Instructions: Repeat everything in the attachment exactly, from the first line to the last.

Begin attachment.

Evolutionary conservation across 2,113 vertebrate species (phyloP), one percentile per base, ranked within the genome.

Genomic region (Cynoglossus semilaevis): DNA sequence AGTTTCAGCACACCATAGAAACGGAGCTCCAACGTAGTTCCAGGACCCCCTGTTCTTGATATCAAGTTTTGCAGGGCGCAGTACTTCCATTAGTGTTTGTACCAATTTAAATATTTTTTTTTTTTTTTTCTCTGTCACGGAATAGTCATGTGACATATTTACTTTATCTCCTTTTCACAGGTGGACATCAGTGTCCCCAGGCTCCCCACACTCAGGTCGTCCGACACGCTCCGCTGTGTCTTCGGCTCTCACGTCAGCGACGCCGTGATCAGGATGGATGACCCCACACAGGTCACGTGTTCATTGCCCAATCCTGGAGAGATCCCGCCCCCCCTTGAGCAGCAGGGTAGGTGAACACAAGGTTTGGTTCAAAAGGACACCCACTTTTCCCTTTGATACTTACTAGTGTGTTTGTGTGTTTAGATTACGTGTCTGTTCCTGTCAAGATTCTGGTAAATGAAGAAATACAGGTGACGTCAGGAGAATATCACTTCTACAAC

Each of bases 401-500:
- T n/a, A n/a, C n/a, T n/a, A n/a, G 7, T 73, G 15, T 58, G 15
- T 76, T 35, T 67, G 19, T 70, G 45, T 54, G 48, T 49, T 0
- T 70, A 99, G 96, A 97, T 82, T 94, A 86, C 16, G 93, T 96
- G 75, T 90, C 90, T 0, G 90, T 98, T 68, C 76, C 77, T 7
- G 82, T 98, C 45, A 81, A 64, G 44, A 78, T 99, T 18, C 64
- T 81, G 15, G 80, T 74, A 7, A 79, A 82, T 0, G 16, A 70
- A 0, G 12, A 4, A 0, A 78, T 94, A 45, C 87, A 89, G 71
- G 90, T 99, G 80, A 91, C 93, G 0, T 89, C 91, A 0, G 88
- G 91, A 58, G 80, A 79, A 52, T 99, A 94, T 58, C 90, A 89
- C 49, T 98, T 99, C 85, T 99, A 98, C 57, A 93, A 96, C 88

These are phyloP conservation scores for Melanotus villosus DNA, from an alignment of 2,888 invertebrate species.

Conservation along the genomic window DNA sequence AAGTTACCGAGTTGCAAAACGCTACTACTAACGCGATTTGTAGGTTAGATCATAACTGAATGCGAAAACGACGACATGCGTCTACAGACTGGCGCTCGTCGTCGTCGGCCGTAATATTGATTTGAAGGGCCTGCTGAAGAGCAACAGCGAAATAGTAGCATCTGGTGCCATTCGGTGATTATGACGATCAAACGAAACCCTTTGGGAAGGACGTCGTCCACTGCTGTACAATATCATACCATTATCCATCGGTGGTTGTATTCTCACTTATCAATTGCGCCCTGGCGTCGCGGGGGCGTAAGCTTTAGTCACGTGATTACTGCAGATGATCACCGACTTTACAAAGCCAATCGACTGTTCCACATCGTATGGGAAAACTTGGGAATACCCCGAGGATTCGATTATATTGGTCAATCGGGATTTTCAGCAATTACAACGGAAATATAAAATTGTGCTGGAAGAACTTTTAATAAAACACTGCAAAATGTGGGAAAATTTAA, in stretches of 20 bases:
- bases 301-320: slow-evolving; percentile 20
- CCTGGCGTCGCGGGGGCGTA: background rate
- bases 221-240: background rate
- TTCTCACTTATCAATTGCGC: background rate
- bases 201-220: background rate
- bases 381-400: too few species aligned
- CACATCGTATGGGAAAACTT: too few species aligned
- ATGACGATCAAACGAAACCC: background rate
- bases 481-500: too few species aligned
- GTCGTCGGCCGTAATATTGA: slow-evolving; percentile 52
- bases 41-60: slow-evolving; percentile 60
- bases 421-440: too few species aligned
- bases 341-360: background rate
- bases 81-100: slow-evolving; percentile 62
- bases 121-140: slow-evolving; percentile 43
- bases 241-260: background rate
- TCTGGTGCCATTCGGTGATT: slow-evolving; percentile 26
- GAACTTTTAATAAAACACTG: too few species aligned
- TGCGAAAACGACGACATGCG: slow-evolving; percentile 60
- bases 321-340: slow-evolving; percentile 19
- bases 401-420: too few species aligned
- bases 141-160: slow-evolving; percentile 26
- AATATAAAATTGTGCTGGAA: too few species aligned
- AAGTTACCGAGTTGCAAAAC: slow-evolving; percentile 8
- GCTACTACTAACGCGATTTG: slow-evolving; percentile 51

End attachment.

Evolutionary conservation across 2,113 vertebrate species (phyloP), one percentile per base, ranked within the genome.

Genomic region (Cynoglossus semilaevis): DNA sequence AGTTTCAGCACACCATAGAAACGGAGCTCCAACGTAGTTCCAGGACCCCCTGTTCTTGATATCAAGTTTTGCAGGGCGCAGTACTTCCATTAGTGTTTGTACCAATTTAAATATTTTTTTTTTTTTTTTCTCTGTCACGGAATAGTCATGTGACATATTTACTTTATCTCCTTTTCACAGGTGGACATCAGTGTCCCCAGGCTCCCCACACTCAGGTCGTCCGACACGCTCCGCTGTGTCTTCGGCTCTCACGTCAGCGACGCCGTGATCAGGATGGATGACCCCACACAGGTCACGTGTTCATTGCCCAATCCTGGAGAGATCCCGCCCCCCCTTGAGCAGCAGGGTAGGTGAACACAAGGTTTGGTTCAAAAGGACACCCACTTTTCCCTTTGATACTTACTAGTGTGTTTGTGTGTTTAGATTACGTGTCTGTTCCTGTCAAGATTCTGGTAAATGAAGAAATACAGGTGACGTCAGGAGAATATCACTTCTACAAC

Each of bases 401-500:
- T n/a, A n/a, C n/a, T n/a, A n/a, G 7, T 73, G 15, T 58, G 15
- T 76, T 35, T 67, G 19, T 70, G 45, T 54, G 48, T 49, T 0
- T 70, A 99, G 96, A 97, T 82, T 94, A 86, C 16, G 93, T 96
- G 75, T 90, C 90, T 0, G 90, T 98, T 68, C 76, C 77, T 7
- G 82, T 98, C 45, A 81, A 64, G 44, A 78, T 99, T 18, C 64
- T 81, G 15, G 80, T 74, A 7, A 79, A 82, T 0, G 16, A 70
- A 0, G 12, A 4, A 0, A 78, T 94, A 45, C 87, A 89, G 71
- G 90, T 99, G 80, A 91, C 93, G 0, T 89, C 91, A 0, G 88
- G 91, A 58, G 80, A 79, A 52, T 99, A 94, T 58, C 90, A 89
- C 49, T 98, T 99, C 85, T 99, A 98, C 57, A 93, A 96, C 88

These are phyloP conservation scores for Melanotus villosus DNA, from an alignment of 2,888 invertebrate species.

Conservation along the genomic window DNA sequence AAGTTACCGAGTTGCAAAACGCTACTACTAACGCGATTTGTAGGTTAGATCATAACTGAATGCGAAAACGACGACATGCGTCTACAGACTGGCGCTCGTCGTCGTCGGCCGTAATATTGATTTGAAGGGCCTGCTGAAGAGCAACAGCGAAATAGTAGCATCTGGTGCCATTCGGTGATTATGACGATCAAACGAAACCCTTTGGGAAGGACGTCGTCCACTGCTGTACAATATCATACCATTATCCATCGGTGGTTGTATTCTCACTTATCAATTGCGCCCTGGCGTCGCGGGGGCGTAAGCTTTAGTCACGTGATTACTGCAGATGATCACCGACTTTACAAAGCCAATCGACTGTTCCACATCGTATGGGAAAACTTGGGAATACCCCGAGGATTCGATTATATTGGTCAATCGGGATTTTCAGCAATTACAACGGAAATATAAAATTGTGCTGGAAGAACTTTTAATAAAACACTGCAAAATGTGGGAAAATTTAA, in stretches of 20 bases:
- bases 301-320: slow-evolving; percentile 20
- CCTGGCGTCGCGGGGGCGTA: background rate
- bases 221-240: background rate
- TTCTCACTTATCAATTGCGC: background rate
- bases 201-220: background rate
- bases 381-400: too few species aligned
- CACATCGTATGGGAAAACTT: too few species aligned
- ATGACGATCAAACGAAACCC: background rate
- bases 481-500: too few species aligned
- GTCGTCGGCCGTAATATTGA: slow-evolving; percentile 52
- bases 41-60: slow-evolving; percentile 60
- bases 421-440: too few species aligned
- bases 341-360: background rate
- bases 81-100: slow-evolving; percentile 62
- bases 121-140: slow-evolving; percentile 43
- bases 241-260: background rate
- TCTGGTGCCATTCGGTGATT: slow-evolving; percentile 26
- GAACTTTTAATAAAACACTG: too few species aligned
- TGCGAAAACGACGACATGCG: slow-evolving; percentile 60
- bases 321-340: slow-evolving; percentile 19
- bases 401-420: too few species aligned
- bases 141-160: slow-evolving; percentile 26
- AATATAAAATTGTGCTGGAA: too few species aligned
- AAGTTACCGAGTTGCAAAAC: slow-evolving; percentile 8
- GCTACTACTAACGCGATTTG: slow-evolving; percentile 51